This group, formed in 2013, is focused on growth and development, and it is unabashedly pro-density as a way to link land use/housing, transportation and climate change and advocates. Better Boulder also has a heavy pro-bike element, counting cycling advocates among its leaders. Its board of directors and leadership team also includes representatives from the Boulder Chamber of Commerce, Boulder Area Realtors Association and former local elected officials.

Endorsed

  • Lauren Folkerts
  • Matt Benjamin
  • Dr. Nicole Speer
  • Dan Williams
  • Yes on 300 (Bedrooms Are For People)
  • No on 302 (Let the Voters Decide on CU South Annexation)

Monies raised: $1,120
Monies spent: $1,083.68
As of Sept. 21

Boulder is for People

This group was formed by the organizers of Bedrooms Are For People, which successfully placed a petition on the 2021 ballot to amend the city’s occupancy limits. While Bedrooms is an issue campaign, Boulder is for People is an unofficial candidate committee.

Endorsed

  • Matt Benjamin
  • Dr. Nicole Speer
  • Dan Williams
  • Lauren Folkerts

Monies raised: $3,895
Monies spent: $1,914
As of Oct. 5

Boulder Progressives

The Progressives formed ahead of the 2019 elections. They seek to link land use (housing), transportation and climate change and embrace density as a way to accomplish the city’s goals on all three. They also have a platform heavy on social justice issues (homelessness, police oversight and racial diversity) and issues of governance and inclusion, including bringing renters into the government decision-making process. 

Endorsed

  • Lauren Folkerts
  • Matt Benjamin
  • Dr. Nicole Speer
  • Dan Williams
  • Yes on 300 (Bedrooms Are For People)
  • No on 302 (Let the Voters Decide on CU South Annexation)

Monies raised: $5,690
Monies spent: $2,042
As of Oct. 5

The Coalition

This group is actually made up of several others: Better Boulder, Open Boulder, Boulder is For People, United Campus Workers Colorado, South Boulder Creek Action Group and Boulder Progressives. It formed ahead of the 2019 election; its membership expanded to include two new groups this year (Boulder is for People and UCW.)

Endorsed

  • Lauren Folkerts
  • Matt Benjamin
  • Dr. Nicole Speer
  • Dan Williams

Monies raised: $6,205
Monies spent: $5,958
As of Oct. 5

Forward Boulder (FRWRD)

A newly formed group this year, not much is known about FRWRD Boulder. Their main issues appear to be housing/growth and support for open space, with an added focus on police support and removal of homeless encampments. FRWRD’s origins are opaque. The group does not provide any names or contact information on their website. Official election filings reveal two officers: Hernan Villanueva, a member of the Environmental Advisory Board, and Greg Ekrem, who opposed a project downtown to provide housing to homeless youth who had aged out of the foster system. Campaign finance records show that many stalwarts of the slow-growth movement are donors, as are several active members of Safer Boulder.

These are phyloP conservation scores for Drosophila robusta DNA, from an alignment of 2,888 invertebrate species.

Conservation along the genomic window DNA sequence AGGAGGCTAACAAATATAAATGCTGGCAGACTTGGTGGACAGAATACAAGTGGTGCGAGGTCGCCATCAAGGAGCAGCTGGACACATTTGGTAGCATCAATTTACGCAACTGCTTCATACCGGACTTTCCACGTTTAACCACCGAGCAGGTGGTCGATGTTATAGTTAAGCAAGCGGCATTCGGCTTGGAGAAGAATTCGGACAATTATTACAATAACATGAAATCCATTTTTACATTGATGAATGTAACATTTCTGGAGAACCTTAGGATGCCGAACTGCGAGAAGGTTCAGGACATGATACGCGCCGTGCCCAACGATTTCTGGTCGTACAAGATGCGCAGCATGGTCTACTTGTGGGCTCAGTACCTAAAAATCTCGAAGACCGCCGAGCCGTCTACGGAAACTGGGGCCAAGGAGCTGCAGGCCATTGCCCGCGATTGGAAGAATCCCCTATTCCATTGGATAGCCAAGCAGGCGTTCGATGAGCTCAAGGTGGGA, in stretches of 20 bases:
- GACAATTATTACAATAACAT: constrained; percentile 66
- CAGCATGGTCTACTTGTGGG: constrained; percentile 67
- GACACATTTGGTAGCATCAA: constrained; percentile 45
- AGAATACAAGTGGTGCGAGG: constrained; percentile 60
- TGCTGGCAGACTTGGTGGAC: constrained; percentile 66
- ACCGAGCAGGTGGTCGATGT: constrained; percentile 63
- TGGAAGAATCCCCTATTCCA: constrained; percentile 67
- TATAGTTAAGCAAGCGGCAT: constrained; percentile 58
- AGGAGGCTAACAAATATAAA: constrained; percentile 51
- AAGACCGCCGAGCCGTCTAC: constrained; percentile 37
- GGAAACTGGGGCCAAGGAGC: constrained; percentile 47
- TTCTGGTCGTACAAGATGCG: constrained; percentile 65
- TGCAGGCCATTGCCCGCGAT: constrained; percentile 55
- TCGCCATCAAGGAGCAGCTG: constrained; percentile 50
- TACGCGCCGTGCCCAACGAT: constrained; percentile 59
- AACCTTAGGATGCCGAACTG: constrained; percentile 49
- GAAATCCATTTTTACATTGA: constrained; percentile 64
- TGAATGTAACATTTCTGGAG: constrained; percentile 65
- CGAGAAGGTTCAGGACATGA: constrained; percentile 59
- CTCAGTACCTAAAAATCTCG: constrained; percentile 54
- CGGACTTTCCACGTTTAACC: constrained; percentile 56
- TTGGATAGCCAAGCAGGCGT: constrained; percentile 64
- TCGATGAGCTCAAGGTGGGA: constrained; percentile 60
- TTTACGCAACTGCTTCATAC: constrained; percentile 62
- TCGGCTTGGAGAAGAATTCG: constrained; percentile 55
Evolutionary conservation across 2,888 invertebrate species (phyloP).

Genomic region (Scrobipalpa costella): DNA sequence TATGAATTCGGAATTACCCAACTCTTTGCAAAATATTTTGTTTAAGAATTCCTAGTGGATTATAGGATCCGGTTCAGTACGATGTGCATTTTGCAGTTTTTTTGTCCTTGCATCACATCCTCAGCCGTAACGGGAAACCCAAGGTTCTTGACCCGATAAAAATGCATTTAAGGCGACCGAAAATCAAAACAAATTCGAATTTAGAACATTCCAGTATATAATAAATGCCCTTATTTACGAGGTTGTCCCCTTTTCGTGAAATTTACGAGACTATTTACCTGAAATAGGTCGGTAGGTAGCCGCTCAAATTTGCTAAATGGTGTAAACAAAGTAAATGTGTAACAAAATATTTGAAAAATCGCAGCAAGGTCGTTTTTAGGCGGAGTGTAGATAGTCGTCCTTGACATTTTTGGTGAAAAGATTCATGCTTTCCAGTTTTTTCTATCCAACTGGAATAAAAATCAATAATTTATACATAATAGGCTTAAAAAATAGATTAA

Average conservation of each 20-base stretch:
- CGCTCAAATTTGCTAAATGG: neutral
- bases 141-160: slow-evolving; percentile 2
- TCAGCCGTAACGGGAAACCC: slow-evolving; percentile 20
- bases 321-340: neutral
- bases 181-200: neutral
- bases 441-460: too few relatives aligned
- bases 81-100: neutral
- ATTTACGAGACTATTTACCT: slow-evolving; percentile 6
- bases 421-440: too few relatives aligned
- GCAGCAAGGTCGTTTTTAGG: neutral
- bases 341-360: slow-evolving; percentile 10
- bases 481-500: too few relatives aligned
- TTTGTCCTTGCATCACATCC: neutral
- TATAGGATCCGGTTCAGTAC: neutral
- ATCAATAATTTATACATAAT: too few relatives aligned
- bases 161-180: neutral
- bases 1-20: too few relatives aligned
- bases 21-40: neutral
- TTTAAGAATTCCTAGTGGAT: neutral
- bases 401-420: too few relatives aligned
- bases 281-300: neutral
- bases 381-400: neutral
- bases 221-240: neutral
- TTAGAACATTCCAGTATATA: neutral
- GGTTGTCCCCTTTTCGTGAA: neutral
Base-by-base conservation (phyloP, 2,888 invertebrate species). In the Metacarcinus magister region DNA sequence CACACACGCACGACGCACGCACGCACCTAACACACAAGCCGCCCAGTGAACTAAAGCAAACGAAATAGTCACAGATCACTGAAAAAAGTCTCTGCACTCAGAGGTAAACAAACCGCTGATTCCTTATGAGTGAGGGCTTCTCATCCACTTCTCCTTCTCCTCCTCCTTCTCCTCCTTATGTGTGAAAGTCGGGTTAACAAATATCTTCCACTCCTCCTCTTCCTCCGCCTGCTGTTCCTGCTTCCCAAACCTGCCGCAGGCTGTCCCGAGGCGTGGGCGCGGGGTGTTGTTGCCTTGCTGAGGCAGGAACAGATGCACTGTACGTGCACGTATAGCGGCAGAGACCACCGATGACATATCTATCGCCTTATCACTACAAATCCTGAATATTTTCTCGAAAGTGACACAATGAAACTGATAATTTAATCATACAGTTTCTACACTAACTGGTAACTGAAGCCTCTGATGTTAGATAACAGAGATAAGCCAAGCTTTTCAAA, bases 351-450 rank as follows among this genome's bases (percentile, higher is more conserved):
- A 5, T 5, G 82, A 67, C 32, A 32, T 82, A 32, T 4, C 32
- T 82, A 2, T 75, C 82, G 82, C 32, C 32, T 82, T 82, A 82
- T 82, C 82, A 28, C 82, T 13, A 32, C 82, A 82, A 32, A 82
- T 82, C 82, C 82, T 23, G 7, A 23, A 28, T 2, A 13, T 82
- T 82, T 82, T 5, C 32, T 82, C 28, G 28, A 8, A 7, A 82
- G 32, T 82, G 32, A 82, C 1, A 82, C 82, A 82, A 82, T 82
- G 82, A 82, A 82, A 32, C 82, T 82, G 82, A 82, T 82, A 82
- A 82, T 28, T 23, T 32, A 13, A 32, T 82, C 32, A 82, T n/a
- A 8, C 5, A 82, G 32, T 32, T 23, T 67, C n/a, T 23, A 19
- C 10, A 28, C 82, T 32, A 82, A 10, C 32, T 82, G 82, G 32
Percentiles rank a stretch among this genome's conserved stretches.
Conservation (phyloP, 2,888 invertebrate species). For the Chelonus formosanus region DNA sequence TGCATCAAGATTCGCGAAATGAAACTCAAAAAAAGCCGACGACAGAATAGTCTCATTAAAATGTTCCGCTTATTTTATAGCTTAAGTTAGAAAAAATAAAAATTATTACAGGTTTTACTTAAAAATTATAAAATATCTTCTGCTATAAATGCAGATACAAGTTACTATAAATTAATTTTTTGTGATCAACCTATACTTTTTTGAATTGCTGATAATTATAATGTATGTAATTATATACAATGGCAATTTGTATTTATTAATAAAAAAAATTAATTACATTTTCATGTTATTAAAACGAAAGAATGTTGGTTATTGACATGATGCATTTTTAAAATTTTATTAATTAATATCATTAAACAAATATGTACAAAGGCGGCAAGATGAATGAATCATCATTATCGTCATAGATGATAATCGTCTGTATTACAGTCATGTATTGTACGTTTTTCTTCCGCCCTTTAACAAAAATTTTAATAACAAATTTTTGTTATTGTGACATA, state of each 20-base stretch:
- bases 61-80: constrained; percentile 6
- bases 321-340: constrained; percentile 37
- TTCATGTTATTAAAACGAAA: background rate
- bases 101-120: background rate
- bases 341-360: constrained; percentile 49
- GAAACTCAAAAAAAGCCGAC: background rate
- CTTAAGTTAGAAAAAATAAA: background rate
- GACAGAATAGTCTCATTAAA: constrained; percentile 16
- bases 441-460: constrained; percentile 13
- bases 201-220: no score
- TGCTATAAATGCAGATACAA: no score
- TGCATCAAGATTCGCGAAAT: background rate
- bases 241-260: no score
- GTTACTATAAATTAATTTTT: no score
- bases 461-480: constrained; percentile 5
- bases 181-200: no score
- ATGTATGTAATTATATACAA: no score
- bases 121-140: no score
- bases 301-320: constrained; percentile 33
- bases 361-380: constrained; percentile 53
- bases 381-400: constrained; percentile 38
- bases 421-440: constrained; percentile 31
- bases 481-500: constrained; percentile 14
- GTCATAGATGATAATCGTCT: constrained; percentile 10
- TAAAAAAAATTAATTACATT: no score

Endorsed

  • Steven Rosenblum
  • Tara Winer
  • Mark Wallach
  • Michael Christy

Monies raised: $14,779
Monies spent: $10,083
As of Oct. 5

Sierra Club Colorado – Indian Peaks Group

Sierra Club is an environmentally focused organization; the Indian Peaks group is a local chapter of the national Sierra Club that endorses city council candidates and sometimes takes positions on local ballot issues. They have formed an unofficial candidate committee and a ballot measure committee for this election.

Endorsed

  • David Takahashi
  • Lauren Folkerts
  • Matt Benjamin
  • Dr. Nicole Speer
  • Dan Williams
  • Yes on 300 (Bedrooms Are For People)
  • Yes on 301 (Humane Clothing Act)
  • No on 302 (Let the Voters Decide on CU South Annexation)

Monies raised: $4,375
Monies spent: $1,545
As of Oct. 5

United Campus Workers Colorado

UCW is a union for employees of the University of Colorado system. This year, the group joined The Coalition and formed an unofficial candidate committee.

Endorsed

  • Lauren Folkerts
  • Matt Benjamin
  • Dr. Nicole Speer
  • Dan Williams

Monies raised: $260
Monies spent: $0
As of Oct. 5

Political groups

These are groups which engage in political activities such as endorsing candidates but who are not officially registered with the city as candidate or issue committees. These groups may still donate to specific candidates or causes. When applicable, financial contributions have been noted.

Open Boulder